oes ‘being mean’ matter in business?
Google makes a lot of money (it was reported today to have become the world’s most valuable listed company) yet secured agreement from a supine HMRC to pay a minuscule amount of tax.
What are they doing? What are we meant to think?
Two possible reasons why Google might so monumentally mis-manage the customer perception of its financial probity:
One. They feel so secure, unassailable, powerful that they needn’t worry about what anyone thinks.
Two. They have been living in an echo chamber for so long, hearing only their own publicity, and seeing everything as binary and code-solvable, that they have developed a sort of brand – blindness.
(It’s probably both, isn’t it?)
But for the sake of good manners, let’s ignore the massive lobbying investment, the placing of key staff in high places, the revolving door of employment with the senior echelons of the civil service that only companies like BP used to enjoy, that would support the first reason.
Lets look at the brand – blind, or brand – stupid, reason.
Because it is brand – stupid.
Google is committing a basic category error: discussing non-rational matters with the rational vocabulary of an accountant.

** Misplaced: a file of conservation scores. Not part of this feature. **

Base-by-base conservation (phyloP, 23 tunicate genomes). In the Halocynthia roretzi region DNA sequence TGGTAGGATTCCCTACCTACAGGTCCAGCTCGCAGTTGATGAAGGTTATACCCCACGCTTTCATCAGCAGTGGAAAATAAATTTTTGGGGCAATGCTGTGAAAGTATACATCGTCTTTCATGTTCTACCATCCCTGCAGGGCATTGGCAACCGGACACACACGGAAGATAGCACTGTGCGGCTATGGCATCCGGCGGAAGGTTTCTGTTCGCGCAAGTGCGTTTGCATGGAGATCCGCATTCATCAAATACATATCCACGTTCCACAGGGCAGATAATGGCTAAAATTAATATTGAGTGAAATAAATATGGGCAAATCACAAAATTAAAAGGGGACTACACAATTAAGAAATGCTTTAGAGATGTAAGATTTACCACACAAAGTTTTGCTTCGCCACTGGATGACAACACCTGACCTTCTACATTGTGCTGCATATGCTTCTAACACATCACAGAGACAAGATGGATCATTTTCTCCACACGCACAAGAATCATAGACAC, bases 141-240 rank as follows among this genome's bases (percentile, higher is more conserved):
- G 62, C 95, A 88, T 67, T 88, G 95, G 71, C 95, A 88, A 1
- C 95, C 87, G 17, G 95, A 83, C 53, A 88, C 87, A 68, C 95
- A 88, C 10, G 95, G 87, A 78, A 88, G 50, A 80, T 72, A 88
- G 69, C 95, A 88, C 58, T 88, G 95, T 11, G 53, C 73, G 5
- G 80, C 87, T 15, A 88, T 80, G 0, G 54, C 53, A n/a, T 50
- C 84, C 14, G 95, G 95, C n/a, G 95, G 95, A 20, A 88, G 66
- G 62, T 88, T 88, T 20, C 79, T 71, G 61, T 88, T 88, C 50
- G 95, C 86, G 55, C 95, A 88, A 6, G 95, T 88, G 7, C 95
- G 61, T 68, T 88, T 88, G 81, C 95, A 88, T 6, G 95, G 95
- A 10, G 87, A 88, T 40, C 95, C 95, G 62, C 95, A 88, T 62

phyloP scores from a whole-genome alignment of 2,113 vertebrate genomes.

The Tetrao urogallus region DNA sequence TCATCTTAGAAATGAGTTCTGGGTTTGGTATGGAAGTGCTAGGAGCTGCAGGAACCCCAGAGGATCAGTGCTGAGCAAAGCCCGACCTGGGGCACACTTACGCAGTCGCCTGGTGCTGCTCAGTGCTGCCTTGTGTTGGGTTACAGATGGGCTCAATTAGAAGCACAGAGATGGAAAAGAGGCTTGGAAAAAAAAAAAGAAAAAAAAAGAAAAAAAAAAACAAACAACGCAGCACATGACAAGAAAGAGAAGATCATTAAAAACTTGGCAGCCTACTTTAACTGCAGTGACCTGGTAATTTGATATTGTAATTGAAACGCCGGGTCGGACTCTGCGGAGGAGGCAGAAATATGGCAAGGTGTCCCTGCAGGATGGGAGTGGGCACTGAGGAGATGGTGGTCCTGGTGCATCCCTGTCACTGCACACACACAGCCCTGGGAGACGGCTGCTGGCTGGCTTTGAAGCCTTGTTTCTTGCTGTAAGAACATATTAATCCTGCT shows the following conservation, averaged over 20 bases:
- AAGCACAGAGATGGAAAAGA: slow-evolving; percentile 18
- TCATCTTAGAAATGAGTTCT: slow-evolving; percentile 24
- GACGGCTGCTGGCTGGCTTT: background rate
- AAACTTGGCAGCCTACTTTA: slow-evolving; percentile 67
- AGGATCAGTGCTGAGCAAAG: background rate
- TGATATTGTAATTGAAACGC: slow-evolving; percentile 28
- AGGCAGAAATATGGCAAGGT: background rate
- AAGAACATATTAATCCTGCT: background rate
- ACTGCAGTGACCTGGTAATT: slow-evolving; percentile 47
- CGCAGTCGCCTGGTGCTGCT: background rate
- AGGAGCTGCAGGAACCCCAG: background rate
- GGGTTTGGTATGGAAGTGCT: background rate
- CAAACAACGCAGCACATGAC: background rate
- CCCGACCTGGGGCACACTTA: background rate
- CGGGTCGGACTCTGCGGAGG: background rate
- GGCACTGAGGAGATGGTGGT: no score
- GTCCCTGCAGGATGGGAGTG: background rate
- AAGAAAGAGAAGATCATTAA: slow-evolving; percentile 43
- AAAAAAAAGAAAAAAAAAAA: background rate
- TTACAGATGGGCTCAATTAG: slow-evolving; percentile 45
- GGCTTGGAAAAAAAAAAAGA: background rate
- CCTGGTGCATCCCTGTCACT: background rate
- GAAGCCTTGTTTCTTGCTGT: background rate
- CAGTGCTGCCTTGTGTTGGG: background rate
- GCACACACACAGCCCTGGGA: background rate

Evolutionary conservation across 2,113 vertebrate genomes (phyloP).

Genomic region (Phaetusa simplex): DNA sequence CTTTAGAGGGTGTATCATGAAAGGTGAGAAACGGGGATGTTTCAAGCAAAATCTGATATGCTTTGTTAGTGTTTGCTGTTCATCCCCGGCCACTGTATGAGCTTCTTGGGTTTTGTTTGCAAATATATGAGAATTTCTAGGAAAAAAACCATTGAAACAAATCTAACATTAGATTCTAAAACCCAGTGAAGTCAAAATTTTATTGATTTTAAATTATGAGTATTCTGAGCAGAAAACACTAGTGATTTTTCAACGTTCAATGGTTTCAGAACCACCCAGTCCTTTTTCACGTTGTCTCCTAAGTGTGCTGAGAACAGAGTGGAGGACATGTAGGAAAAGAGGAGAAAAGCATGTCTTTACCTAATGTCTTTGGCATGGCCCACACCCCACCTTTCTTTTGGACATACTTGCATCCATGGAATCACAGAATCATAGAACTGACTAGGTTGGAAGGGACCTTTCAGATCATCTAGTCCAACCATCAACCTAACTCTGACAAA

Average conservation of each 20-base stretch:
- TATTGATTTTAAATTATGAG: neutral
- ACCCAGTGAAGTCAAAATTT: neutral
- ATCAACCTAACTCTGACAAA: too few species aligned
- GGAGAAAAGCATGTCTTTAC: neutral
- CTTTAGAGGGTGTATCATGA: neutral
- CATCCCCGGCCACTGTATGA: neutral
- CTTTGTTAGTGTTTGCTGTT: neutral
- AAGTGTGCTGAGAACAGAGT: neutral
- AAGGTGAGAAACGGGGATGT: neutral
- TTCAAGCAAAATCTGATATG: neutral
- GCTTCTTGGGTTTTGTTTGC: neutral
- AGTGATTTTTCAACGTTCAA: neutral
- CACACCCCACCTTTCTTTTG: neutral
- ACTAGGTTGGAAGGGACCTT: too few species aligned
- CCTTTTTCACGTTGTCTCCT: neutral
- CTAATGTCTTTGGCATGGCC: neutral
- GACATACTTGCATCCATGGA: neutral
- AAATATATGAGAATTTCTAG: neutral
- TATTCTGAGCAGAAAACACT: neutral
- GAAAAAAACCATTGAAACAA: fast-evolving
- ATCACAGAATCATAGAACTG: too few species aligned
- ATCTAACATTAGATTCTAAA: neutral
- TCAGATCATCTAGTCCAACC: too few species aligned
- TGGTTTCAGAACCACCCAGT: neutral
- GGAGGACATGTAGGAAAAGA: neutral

Successful brands build trust, are transparent and are authentic. Consumers – us – assess such qualities and behaviours as each snippet of information about the brand and its behaviour, from any source, is collected and processed. Assessment involves gut feeling, instinct, brand experience and perception; not numbers, or compliance scores.
So every time Google repeats that it is acting within the law as it offers up this derisory sum of tax it blows open another hole in its own footwear.
Google insists rationally that the numbers are right, when everything in our experience is telling us that something about the behaviour here is very, very, wrong.
Trust, transparency, authenticity are about whether we feel the brand ‘gets it’, and ‘gets us’.
Google doesn’t ‘get it’. They are being mean.
Google now feels like the guy who never buys a round, but can always say he offered. He just carefully chooses the time when nearly everyone has gone home.
Google now feels like that not –quite – popular work colleague who always remembers a sore wrist when the art bag is to be carried. But comes right along for the fun parts.
Google now feels like the smart city guy I stood behind in a café the other day who took the 50p coin out of the tips jar where it had fallen and replaced it with the 20p he had intended. (Was the effect that had on the poor harried barrista really worth 30p?)
What these familiar situations have in common is an inability to see where we are all connected, that the wellbeing of one interlinks with the wellbeing of another. Where it’s the intangible – the spirit behind an action that matters.
The intangible for Google here is the lasting impression of the guy (who can easily afford it) scrabbling back 30 p from the tip jar. It’s mean, and that matters in business. At some point, it will work its way, tangibly, through to the balance sheet.
Never mind ‘do no evil’. How about just not being mean?
Come on, Google. Just put your hand in your pocket and offer to buy the next round.